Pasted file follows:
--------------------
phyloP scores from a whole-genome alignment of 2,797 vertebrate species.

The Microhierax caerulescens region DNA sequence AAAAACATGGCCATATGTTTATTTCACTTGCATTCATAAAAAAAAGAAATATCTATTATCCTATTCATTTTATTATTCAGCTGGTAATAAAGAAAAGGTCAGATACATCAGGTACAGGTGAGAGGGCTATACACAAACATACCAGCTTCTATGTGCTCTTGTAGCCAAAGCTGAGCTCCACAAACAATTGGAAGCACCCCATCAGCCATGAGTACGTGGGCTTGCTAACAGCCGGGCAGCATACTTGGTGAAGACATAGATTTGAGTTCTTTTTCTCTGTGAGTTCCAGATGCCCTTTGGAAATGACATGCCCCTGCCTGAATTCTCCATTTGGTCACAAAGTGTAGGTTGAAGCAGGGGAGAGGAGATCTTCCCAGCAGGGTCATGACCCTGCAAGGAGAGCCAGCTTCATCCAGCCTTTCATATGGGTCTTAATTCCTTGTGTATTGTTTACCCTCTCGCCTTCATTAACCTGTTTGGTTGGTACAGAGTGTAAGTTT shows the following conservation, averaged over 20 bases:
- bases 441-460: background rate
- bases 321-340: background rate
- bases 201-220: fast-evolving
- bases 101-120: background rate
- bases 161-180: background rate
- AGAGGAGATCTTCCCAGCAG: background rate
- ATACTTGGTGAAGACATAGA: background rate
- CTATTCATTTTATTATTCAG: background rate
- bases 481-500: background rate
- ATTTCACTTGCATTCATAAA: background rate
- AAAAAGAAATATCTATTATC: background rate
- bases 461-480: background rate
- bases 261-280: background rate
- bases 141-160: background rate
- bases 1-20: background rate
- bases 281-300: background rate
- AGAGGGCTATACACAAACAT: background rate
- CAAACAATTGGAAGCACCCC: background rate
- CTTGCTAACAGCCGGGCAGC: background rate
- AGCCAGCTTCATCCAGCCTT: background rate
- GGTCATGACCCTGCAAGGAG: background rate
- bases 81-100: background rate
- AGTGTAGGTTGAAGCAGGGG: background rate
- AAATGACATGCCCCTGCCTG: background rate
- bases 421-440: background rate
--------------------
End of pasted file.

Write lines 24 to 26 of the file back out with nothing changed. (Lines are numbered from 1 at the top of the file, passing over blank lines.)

- bases 81-100: background rate
- AGTGTAGGTTGAAGCAGGGG: background rate
- AAATGACATGCCCCTGCCTG: background rate